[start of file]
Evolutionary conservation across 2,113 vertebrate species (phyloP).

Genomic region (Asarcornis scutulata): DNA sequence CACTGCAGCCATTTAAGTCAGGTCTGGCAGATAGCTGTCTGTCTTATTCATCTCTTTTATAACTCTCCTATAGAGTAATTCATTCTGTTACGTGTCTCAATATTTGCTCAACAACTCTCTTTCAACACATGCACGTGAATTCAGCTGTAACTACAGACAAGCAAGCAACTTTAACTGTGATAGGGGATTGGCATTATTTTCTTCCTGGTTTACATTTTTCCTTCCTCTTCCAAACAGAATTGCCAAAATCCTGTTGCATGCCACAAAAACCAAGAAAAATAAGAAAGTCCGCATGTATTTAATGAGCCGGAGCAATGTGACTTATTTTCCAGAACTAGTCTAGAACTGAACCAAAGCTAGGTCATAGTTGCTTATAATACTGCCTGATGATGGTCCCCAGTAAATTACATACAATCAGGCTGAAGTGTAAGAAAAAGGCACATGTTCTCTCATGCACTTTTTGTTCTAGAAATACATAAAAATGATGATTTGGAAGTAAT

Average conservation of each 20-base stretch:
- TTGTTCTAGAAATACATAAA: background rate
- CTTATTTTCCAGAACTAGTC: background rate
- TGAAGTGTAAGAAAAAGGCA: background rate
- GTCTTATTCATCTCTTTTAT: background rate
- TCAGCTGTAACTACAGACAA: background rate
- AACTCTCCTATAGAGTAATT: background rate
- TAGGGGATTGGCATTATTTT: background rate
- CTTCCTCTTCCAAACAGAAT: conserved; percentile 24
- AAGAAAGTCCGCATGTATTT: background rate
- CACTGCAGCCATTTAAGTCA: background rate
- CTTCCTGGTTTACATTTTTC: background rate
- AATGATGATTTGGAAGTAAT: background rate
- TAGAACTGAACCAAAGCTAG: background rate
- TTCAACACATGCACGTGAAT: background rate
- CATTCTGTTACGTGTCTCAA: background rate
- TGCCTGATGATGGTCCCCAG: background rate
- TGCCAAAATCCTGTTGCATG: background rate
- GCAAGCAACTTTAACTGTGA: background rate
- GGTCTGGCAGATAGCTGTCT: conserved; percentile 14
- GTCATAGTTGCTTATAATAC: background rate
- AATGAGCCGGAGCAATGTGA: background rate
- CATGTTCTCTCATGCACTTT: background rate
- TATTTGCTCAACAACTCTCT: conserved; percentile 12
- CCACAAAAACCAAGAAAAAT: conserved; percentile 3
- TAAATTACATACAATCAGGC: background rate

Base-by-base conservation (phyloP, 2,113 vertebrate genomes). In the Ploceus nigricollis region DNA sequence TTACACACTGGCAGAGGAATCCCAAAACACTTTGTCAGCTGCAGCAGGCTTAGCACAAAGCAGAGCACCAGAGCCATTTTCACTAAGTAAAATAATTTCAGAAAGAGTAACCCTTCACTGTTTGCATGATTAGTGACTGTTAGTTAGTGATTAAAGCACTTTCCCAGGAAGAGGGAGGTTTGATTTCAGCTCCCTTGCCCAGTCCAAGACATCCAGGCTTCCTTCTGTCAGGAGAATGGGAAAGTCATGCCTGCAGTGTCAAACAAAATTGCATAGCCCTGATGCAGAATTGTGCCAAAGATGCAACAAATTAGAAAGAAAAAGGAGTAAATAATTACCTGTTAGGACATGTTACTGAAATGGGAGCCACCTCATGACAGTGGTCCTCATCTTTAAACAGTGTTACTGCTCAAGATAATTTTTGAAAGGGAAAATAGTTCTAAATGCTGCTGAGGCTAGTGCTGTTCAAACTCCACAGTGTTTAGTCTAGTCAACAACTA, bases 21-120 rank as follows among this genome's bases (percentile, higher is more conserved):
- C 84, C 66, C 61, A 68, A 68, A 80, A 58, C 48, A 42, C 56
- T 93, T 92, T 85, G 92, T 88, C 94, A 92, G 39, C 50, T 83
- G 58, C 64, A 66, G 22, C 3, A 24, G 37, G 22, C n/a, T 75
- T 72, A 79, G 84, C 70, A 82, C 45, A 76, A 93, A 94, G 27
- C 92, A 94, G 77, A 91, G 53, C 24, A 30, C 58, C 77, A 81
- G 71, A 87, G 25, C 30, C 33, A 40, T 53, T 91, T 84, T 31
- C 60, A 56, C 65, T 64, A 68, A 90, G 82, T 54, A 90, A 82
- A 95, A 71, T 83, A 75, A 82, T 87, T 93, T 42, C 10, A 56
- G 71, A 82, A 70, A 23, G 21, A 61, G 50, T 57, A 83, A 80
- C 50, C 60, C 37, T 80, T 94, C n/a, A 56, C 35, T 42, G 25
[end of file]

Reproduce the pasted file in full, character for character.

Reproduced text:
Evolutionary conservation across 2,113 vertebrate species (phyloP).

Genomic region (Asarcornis scutulata): DNA sequence CACTGCAGCCATTTAAGTCAGGTCTGGCAGATAGCTGTCTGTCTTATTCATCTCTTTTATAACTCTCCTATAGAGTAATTCATTCTGTTACGTGTCTCAATATTTGCTCAACAACTCTCTTTCAACACATGCACGTGAATTCAGCTGTAACTACAGACAAGCAAGCAACTTTAACTGTGATAGGGGATTGGCATTATTTTCTTCCTGGTTTACATTTTTCCTTCCTCTTCCAAACAGAATTGCCAAAATCCTGTTGCATGCCACAAAAACCAAGAAAAATAAGAAAGTCCGCATGTATTTAATGAGCCGGAGCAATGTGACTTATTTTCCAGAACTAGTCTAGAACTGAACCAAAGCTAGGTCATAGTTGCTTATAATACTGCCTGATGATGGTCCCCAGTAAATTACATACAATCAGGCTGAAGTGTAAGAAAAAGGCACATGTTCTCTCATGCACTTTTTGTTCTAGAAATACATAAAAATGATGATTTGGAAGTAAT

Average conservation of each 20-base stretch:
- TTGTTCTAGAAATACATAAA: background rate
- CTTATTTTCCAGAACTAGTC: background rate
- TGAAGTGTAAGAAAAAGGCA: background rate
- GTCTTATTCATCTCTTTTAT: background rate
- TCAGCTGTAACTACAGACAA: background rate
- AACTCTCCTATAGAGTAATT: background rate
- TAGGGGATTGGCATTATTTT: background rate
- CTTCCTCTTCCAAACAGAAT: conserved; percentile 24
- AAGAAAGTCCGCATGTATTT: background rate
- CACTGCAGCCATTTAAGTCA: background rate
- CTTCCTGGTTTACATTTTTC: background rate
- AATGATGATTTGGAAGTAAT: background rate
- TAGAACTGAACCAAAGCTAG: background rate
- TTCAACACATGCACGTGAAT: background rate
- CATTCTGTTACGTGTCTCAA: background rate
- TGCCTGATGATGGTCCCCAG: background rate
- TGCCAAAATCCTGTTGCATG: background rate
- GCAAGCAACTTTAACTGTGA: background rate
- GGTCTGGCAGATAGCTGTCT: conserved; percentile 14
- GTCATAGTTGCTTATAATAC: background rate
- AATGAGCCGGAGCAATGTGA: background rate
- CATGTTCTCTCATGCACTTT: background rate
- TATTTGCTCAACAACTCTCT: conserved; percentile 12
- CCACAAAAACCAAGAAAAAT: conserved; percentile 3
- TAAATTACATACAATCAGGC: background rate

Base-by-base conservation (phyloP, 2,113 vertebrate genomes). In the Ploceus nigricollis region DNA sequence TTACACACTGGCAGAGGAATCCCAAAACACTTTGTCAGCTGCAGCAGGCTTAGCACAAAGCAGAGCACCAGAGCCATTTTCACTAAGTAAAATAATTTCAGAAAGAGTAACCCTTCACTGTTTGCATGATTAGTGACTGTTAGTTAGTGATTAAAGCACTTTCCCAGGAAGAGGGAGGTTTGATTTCAGCTCCCTTGCCCAGTCCAAGACATCCAGGCTTCCTTCTGTCAGGAGAATGGGAAAGTCATGCCTGCAGTGTCAAACAAAATTGCATAGCCCTGATGCAGAATTGTGCCAAAGATGCAACAAATTAGAAAGAAAAAGGAGTAAATAATTACCTGTTAGGACATGTTACTGAAATGGGAGCCACCTCATGACAGTGGTCCTCATCTTTAAACAGTGTTACTGCTCAAGATAATTTTTGAAAGGGAAAATAGTTCTAAATGCTGCTGAGGCTAGTGCTGTTCAAACTCCACAGTGTTTAGTCTAGTCAACAACTA, bases 21-120 rank as follows among this genome's bases (percentile, higher is more conserved):
- C 84, C 66, C 61, A 68, A 68, A 80, A 58, C 48, A 42, C 56
- T 93, T 92, T 85, G 92, T 88, C 94, A 92, G 39, C 50, T 83
- G 58, C 64, A 66, G 22, C 3, A 24, G 37, G 22, C n/a, T 75
- T 72, A 79, G 84, C 70, A 82, C 45, A 76, A 93, A 94, G 27
- C 92, A 94, G 77, A 91, G 53, C 24, A 30, C 58, C 77, A 81
- G 71, A 87, G 25, C 30, C 33, A 40, T 53, T 91, T 84, T 31
- C 60, A 56, C 65, T 64, A 68, A 90, G 82, T 54, A 90, A 82
- A 95, A 71, T 83, A 75, A 82, T 87, T 93, T 42, C 10, A 56
- G 71, A 82, A 70, A 23, G 21, A 61, G 50, T 57, A 83, A 80
- C 50, C 60, C 37, T 80, T 94, C n/a, A 56, C 35, T 42, G 25